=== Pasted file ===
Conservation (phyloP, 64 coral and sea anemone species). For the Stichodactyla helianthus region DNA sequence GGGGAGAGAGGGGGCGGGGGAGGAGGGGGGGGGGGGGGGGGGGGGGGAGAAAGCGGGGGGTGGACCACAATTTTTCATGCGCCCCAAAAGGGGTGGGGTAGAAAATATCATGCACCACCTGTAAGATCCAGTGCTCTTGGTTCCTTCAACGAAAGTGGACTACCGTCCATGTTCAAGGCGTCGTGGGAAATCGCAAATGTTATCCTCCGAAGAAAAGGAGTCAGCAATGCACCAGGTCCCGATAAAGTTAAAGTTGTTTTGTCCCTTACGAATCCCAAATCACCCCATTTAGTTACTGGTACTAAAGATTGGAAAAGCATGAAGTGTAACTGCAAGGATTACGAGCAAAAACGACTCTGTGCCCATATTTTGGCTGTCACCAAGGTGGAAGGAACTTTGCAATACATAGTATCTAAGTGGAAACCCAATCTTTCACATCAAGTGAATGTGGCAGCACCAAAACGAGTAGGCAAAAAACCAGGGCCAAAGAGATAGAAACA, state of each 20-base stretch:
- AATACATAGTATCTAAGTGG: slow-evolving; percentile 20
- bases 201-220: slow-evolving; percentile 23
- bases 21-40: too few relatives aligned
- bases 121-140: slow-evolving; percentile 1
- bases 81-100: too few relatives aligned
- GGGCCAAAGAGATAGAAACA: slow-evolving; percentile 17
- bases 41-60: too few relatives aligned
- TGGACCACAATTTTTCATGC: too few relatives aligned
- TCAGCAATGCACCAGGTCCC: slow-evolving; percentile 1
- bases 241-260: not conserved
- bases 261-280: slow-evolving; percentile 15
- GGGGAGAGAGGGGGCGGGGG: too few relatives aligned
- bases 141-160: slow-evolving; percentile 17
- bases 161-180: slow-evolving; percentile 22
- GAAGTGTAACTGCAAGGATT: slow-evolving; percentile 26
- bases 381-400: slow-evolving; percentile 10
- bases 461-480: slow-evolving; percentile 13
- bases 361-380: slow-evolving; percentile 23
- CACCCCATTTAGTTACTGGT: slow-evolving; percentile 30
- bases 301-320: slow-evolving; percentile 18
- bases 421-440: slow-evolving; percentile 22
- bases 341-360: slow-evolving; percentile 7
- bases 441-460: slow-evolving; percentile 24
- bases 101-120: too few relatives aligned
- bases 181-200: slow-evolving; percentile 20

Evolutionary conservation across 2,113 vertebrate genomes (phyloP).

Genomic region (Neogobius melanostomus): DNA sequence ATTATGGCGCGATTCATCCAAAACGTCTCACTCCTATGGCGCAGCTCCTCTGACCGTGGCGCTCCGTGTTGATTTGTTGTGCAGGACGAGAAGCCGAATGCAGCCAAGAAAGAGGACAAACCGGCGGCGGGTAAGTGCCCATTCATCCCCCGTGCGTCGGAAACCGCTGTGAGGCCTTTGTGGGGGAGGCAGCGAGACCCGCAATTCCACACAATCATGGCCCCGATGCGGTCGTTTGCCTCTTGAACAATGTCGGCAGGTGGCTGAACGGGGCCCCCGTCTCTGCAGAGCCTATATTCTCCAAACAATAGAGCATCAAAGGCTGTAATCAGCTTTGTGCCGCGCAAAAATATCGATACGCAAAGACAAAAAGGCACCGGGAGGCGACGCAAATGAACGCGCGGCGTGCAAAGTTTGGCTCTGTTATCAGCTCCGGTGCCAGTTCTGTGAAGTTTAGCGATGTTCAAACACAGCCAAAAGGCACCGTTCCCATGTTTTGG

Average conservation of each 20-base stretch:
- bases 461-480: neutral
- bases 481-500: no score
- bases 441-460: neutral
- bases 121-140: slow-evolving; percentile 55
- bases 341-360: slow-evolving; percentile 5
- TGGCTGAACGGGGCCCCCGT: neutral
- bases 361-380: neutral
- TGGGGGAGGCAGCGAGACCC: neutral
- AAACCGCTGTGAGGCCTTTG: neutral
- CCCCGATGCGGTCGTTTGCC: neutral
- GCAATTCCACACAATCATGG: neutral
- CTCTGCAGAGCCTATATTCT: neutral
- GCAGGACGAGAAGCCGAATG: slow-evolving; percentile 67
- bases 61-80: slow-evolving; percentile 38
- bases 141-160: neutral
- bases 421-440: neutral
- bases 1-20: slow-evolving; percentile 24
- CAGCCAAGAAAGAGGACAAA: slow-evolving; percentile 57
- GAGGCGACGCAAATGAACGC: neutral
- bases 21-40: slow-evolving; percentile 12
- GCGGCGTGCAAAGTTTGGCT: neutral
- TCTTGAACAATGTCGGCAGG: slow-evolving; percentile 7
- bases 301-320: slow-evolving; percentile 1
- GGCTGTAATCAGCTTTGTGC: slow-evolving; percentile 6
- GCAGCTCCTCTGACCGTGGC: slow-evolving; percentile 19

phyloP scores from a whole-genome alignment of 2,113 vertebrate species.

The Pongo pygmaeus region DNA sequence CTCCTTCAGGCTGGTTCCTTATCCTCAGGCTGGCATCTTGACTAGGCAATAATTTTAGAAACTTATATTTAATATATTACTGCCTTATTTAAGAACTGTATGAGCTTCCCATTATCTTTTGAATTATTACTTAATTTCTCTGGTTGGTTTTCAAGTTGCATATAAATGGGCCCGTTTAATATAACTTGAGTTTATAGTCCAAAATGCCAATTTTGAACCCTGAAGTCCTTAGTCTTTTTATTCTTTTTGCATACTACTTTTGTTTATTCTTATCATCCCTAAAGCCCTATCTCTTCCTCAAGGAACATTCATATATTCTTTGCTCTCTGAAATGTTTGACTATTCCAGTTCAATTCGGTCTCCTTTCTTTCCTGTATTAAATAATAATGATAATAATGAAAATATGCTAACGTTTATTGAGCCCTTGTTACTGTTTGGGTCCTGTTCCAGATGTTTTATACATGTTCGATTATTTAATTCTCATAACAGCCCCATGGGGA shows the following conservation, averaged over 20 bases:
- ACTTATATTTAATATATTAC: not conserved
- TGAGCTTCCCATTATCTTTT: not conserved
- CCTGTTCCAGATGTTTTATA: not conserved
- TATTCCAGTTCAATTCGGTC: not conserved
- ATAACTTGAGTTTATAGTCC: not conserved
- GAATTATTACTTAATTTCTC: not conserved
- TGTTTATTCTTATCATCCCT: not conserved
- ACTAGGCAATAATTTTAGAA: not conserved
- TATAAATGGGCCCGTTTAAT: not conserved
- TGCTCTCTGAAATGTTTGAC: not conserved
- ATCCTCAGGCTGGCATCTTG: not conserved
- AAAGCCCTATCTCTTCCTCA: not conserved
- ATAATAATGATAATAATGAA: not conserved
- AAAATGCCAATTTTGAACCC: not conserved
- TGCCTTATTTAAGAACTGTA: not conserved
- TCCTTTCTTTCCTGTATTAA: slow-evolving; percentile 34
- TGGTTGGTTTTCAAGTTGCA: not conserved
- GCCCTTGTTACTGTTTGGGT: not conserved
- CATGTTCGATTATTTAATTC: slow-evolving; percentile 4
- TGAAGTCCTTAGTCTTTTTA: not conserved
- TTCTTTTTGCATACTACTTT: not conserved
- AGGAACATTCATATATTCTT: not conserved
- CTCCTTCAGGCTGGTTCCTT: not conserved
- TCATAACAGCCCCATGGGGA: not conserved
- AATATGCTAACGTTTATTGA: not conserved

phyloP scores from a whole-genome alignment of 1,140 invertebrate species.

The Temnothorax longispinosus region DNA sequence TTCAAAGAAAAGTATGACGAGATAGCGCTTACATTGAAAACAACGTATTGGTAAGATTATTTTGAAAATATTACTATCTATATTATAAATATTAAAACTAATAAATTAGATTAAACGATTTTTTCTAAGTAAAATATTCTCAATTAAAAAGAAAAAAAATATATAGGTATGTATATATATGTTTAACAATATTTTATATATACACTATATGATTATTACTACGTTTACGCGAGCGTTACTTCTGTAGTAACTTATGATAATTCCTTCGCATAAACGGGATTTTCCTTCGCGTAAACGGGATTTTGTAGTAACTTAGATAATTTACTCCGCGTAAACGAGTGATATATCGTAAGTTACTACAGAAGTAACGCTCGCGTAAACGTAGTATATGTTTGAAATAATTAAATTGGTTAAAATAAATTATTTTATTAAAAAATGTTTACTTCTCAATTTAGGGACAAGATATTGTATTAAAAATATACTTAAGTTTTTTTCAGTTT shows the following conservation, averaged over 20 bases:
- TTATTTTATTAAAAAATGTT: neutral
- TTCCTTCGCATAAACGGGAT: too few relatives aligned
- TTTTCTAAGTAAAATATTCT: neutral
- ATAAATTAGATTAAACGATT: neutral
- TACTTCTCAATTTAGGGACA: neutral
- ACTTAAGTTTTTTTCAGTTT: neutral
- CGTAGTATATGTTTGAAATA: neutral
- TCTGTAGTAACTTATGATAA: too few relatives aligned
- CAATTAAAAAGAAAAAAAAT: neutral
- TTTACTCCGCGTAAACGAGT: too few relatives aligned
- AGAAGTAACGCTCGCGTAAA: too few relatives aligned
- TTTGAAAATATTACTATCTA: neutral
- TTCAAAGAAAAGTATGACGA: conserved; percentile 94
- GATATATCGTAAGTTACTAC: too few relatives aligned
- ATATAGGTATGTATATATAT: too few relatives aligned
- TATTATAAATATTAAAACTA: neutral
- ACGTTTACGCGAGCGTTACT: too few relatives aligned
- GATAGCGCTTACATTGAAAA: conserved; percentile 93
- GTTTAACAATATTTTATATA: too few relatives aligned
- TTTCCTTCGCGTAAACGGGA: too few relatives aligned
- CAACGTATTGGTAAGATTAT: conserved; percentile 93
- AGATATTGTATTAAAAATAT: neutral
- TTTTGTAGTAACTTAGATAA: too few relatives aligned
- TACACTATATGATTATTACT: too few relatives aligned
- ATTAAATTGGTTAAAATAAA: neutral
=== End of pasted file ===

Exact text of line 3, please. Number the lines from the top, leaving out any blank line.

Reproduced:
- bases 201-220: slow-evolving; percentile 23